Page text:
Chasing yield during very low interest rates.

Discussion in 'Property Market Economics' started by GalacticExplorer, 2nd Feb, 2017.

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  1. GalacticExplorer

    GalacticExplorer Well-Known Member

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    It seems to me that investors everywhere are constantly chasing yield, whether in stocks, property or junk bonds etc.

    This has led to most assets being fully priced or overpriced. It seems to me the key is discipline and patience. Yes that cash sitting in the bank is depreciating in real terms due to the crazy low term deposit interest rates. But with some patience, we know that assets won't keep going up forever and that there will be a correction.

    The danger is that the low interest rates tempts everybody into burrowing heavily to chase capital gains and/or yields. When downturns come or IR increase, this can prove disastrous to those that were highly leveraged during the abnormally low IRs.

    I would say if I find something still worth investing that would add value, then I would go for it just the same.. just being mindful of the above ^^^

    It seems to me to chase for yield is reaching levels of desperation for many.
     
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  2. New Town

    New Town Well-Known Member

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    I tend to think its the masses chasing capital growth that pay to much and drive up prices rather than those chasing yields. If you want cash-flow from high yields you'll only pay a price that reflects an acceptable cash-flow.

    I agree with your warning on over borrowing and money sitting in say an ING account will hold its own against inflation.
     
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  3. GalacticExplorer

    GalacticExplorer Well-Known Member

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    A lot of these high yields only appear to be high yielding on surface. For example junk bonds, because once you examine the underlying assets/going concern backing these securities, you realize even that 6% yield is way too low for the risks entailed.
     
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  4. Beano

    Beano Well-Known Member

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    Well said !
     
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  5. Matt

    Matt New Member

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    Agree. Syd and Melb are too hot and too risky being yields are so low. We have purchased property in some regional towns that are offering yields of around 10-11%. May not get the capital growth but with the returns we are getting and steady fundamentals in the town the flats are paying themselves off as well as providing great cashflow on the side.
     
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  6. big max

    big max Well-Known Member

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    You are exactly right. Cash is a pretty good investment right now and may well produce great returns if put to use at the right time. My cash holdings are at historical highs for this reason.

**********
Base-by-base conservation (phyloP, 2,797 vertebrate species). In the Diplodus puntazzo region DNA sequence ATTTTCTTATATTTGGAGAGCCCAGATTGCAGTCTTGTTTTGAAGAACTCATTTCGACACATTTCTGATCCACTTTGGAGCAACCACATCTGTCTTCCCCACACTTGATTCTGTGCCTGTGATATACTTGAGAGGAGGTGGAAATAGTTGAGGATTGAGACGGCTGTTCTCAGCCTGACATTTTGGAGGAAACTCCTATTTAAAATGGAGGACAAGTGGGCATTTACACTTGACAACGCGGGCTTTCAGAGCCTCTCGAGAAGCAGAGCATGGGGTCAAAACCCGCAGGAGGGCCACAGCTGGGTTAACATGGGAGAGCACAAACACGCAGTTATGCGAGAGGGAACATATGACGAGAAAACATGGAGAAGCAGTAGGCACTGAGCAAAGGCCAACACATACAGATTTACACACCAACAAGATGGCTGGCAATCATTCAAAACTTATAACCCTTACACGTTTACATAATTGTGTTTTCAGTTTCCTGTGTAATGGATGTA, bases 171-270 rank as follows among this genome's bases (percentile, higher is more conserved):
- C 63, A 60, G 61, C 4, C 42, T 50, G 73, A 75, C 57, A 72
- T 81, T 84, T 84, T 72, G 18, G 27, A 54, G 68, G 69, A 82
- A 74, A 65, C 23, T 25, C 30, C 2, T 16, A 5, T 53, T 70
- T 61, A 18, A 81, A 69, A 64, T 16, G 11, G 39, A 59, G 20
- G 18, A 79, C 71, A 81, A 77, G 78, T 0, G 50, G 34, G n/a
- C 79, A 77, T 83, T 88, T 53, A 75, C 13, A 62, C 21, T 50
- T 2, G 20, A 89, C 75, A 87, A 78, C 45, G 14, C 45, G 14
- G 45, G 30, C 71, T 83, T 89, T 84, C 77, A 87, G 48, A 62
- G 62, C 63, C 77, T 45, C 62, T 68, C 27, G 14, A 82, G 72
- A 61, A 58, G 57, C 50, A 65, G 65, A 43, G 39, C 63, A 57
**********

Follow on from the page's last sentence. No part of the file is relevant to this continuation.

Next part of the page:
Having said that, there are still some good investments to be made in various assets in various markets. The key is to keep looking and carefully assess and to manage risk.
     
  7. big max

    big max Well-Known Member

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    Actually, even better you will get the capital growth. For example Sydney over the next 5 years might be 4%, 1%, -5%, - 11%, -10% whereas your places might be slow but steady 5%ish pa on average next 5 years. Who has done better? Wait and see...
     
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  8. MTR

    MTR Material Girl Premium Member

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    Smart money already in and out, yields woeful and perhaps too close to peak.?
     
  9. Omnidragon

    Omnidragon Well-Known Member

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    Correct. There is also, as always, high yield assets. There are properties in metro Melb (can't speak for Syd) that yield 15% (which I am dabbling in).

    The key is looking beyond the very very narrow subset/comfort zone that each person is used to.
     
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  10. MTR

    MTR Material Girl Premium Member

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    If you continue to jump into rising markets you will do better than waiting for markets to rise
     
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  11. big max

    big max Well-Known Member

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    Depends on how the asset in the "rising market" is valued and when in the cycle you are entering. The more it's overvalued and the later in the cycle, the more you risk losing money as a "rising market" by its nature will no longer be rising once it starts to trend toward fair value (which will as a matter of economic certainty occur).

    I can give many many examples of people who bought into "rising markets" only to lose big time when the market turned.

    Tulip mania - Wikipedia